There is nothing in the story of high-tech as astonishing -- or as uncelebrated -- as the story of memory.
Three years ago I used this column to pen an Ode to Memory, to the extraordinary people who have managed to take the most difficult of all computer technologies -- the storage of massive amounts of addressable information in the smallest possible place -- and somehow keep pushing the ball further and further downfield. Now, with a recent piece of news, I find myself doing it again.
This week, Hitachi announced that it is introducing a new three-and-a-half-inch hard disk drive capable of one terabit of storage. That's one trillion bits, folks, a number literally beyond human ken. It is equivalent to the total heartbeats in the lifetimes of 1,000 people, one-sixth the number of miles in a light year, somewhere near the total population of all the insects on earth, and 10 times the number of neurons in the human brain.
And that's on one disk. Multiply it by the several million drives Hitachi is likely to build over the lifetime of this product, beginning with its first shipments later this year, and you are looking at a total storage capacity for the production run roughly equal to a one followed by 15 zeros (that's a quintillion bits of storage).
The key to this jump in storage capacity is Hitachi's use of a revolutionary new way of storing the bits on the disk surface vertically, compared to the traditional horizontal recording of current drives. This "perpendicular" recording enables the new Hitachi drive to enjoy 230 gigabytes of recording space per square inch, nearly twice that of current drives.
And you can be sure that is only the beginning. A real memory technology breakthrough like this one can ultimately lead to two or three orders of magnitude improvement in storage over the course of the next decade. In other words, in the next few years we could see the first petabit disk drives on large computers, with that capacity migrating to personal computers a few years later. These are numbers so great that just thinking about them can make your head explode.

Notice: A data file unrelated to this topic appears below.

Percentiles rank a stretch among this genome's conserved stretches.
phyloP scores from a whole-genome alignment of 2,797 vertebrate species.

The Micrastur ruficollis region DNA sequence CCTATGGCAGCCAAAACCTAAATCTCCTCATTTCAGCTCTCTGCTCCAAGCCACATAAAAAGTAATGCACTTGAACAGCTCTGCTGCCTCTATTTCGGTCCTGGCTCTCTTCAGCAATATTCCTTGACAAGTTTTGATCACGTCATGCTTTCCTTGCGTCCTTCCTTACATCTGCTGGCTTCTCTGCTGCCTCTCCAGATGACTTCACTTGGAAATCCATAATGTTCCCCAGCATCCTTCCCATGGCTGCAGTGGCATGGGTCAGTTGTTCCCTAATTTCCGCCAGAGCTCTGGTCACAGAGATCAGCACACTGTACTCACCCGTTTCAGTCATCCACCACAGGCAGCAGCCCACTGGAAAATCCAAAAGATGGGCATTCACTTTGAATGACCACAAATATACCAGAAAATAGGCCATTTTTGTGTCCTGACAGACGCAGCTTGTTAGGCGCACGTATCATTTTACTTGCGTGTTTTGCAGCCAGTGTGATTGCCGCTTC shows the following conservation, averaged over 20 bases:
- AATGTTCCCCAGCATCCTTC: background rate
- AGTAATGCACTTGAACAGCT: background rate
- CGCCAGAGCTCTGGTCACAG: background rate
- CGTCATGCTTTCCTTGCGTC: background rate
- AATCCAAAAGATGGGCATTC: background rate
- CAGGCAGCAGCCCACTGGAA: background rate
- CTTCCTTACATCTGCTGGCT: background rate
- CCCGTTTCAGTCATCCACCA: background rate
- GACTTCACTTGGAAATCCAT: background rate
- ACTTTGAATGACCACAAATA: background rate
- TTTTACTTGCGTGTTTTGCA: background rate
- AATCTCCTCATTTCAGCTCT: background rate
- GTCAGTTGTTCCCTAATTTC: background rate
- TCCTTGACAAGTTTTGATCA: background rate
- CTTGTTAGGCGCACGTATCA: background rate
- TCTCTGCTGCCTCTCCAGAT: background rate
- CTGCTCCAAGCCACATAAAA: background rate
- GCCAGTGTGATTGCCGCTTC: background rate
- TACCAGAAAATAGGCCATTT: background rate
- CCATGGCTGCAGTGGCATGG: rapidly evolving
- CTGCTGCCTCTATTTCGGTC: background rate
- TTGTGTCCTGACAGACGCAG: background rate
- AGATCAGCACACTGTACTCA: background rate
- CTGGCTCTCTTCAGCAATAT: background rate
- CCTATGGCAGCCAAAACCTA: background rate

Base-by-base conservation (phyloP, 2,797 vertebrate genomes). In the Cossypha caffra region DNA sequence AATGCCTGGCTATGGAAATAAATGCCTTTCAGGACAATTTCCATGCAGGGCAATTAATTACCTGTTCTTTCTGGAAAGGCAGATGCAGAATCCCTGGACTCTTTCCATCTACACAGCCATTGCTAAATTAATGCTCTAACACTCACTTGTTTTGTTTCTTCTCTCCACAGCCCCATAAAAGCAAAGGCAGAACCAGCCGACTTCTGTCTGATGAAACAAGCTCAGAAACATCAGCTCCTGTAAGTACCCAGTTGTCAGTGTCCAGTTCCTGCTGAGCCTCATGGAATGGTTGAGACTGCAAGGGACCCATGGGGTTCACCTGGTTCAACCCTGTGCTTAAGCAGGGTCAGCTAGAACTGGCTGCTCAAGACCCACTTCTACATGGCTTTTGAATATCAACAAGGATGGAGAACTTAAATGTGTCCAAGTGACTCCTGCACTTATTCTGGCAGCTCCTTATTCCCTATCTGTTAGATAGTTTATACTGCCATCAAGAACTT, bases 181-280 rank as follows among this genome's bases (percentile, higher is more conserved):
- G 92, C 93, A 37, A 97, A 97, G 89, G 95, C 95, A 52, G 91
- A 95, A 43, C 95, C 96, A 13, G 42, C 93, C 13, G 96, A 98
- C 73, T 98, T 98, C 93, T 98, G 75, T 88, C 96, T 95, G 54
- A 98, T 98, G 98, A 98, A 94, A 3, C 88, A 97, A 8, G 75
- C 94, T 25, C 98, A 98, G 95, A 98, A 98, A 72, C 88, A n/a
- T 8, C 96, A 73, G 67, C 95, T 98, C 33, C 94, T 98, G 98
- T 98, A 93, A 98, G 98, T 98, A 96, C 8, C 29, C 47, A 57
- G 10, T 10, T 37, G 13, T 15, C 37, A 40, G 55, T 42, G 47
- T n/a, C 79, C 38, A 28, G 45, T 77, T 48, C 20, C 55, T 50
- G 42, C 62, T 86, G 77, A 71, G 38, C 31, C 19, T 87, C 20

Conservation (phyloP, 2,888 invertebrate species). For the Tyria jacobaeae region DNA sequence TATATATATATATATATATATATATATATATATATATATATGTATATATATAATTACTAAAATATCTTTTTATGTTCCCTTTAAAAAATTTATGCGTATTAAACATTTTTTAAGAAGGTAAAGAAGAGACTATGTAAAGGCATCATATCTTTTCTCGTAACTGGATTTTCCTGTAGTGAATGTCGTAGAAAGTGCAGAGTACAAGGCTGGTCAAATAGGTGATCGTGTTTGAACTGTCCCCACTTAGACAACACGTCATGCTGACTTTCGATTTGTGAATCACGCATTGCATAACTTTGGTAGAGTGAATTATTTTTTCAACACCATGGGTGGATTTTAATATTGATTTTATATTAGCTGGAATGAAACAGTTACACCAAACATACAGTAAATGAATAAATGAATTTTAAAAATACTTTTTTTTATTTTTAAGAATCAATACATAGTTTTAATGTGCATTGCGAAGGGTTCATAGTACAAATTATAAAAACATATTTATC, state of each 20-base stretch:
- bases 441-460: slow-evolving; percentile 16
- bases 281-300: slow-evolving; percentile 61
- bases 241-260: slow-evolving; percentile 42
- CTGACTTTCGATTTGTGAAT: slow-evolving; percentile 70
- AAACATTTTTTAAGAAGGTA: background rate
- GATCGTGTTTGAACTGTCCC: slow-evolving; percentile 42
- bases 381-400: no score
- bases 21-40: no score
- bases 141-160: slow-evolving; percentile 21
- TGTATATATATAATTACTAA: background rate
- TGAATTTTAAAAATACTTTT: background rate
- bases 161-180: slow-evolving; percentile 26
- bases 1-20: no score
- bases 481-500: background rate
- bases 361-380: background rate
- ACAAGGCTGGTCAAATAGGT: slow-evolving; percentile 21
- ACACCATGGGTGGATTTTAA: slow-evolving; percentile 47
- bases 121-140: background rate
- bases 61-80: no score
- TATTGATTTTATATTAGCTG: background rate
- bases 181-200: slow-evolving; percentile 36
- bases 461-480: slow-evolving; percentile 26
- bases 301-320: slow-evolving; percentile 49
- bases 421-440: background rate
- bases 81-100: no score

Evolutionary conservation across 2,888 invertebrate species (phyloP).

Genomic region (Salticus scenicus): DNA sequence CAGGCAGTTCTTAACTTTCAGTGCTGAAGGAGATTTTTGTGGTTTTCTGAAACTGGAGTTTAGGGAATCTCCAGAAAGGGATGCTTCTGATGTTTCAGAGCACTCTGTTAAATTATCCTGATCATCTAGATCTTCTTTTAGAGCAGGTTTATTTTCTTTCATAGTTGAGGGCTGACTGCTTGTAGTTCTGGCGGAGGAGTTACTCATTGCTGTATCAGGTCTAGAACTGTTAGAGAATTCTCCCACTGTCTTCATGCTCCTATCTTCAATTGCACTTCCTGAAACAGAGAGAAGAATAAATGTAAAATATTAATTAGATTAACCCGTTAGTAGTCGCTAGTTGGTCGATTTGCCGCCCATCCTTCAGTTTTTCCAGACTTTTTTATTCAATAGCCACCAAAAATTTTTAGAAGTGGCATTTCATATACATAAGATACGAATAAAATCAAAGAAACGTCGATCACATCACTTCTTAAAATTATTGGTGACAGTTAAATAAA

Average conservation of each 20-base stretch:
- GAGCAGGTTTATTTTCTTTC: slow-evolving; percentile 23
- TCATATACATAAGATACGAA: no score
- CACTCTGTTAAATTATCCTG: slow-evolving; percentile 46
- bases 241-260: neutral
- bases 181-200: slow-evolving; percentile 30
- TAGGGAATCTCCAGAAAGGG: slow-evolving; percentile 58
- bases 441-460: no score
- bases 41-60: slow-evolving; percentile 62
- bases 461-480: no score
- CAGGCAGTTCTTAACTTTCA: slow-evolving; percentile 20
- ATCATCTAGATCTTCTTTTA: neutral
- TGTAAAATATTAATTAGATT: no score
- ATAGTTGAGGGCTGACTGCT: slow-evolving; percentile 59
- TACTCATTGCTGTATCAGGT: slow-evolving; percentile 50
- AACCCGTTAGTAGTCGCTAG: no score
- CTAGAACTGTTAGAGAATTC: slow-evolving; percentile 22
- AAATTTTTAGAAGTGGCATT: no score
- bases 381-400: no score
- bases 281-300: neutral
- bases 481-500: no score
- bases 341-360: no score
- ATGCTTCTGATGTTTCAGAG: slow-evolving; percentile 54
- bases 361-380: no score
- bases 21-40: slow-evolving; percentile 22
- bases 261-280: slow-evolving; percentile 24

What makes this achievement so stunning to me is that it was never supposed to happen. When I was a cub reporter 25 years ago, I was solemnly informed by industry experts that the one factor that would soon grind the entire electronics revolution to a halt was memory. Logic, it seemed, could go on almost forever -- Moore's Law predicted it. And it wasn't hard to see how the planar manufacturing technique -- that is, the use of a photolithographic process to etch miniaturized circuits on the surface of a silicon chip -- could go on almost indefinitely. Sure there might be a few fabrication challenges along the way … and ultimately the laws of physics themselves might get in the way … but the path was clear, and the solutions didn't seem beyond the imaginations of the lab guys at Intel, Motorola and IBM.
But memory was a different story. There was no Moore's Law for information storage, and the path ahead was anything but clear. On the contrary, four fundamentally different types of memory -- disk, tape, solid state (i.e., semiconductor) and optical -- all seemed to be vying for technology leadership, and all seemed to face insurmountable technical barriers. Disk drives, for example, for all of their storage density, also depended upon the worst kinds of old-fashioned electromechanical structures: spinning platters, twitchy little read/write heads, motors -- all the finicky, unscalable and retrograde technologies that the digital age was fighting to get away from. Tape was even worse. Optical needed tuned lasers and semiconductor memory, for all of its reliability and speed, was notoriously short on capacity.
No, these industry experts intoned, memory was the Achilles' Heel of tech, and someday soon -- probably by the late 1980s -- we would reach a point where the blazing speed of computer logic would be stalled forever by the limitations of memory, like a too-tiny carburetor atop a dragster motor.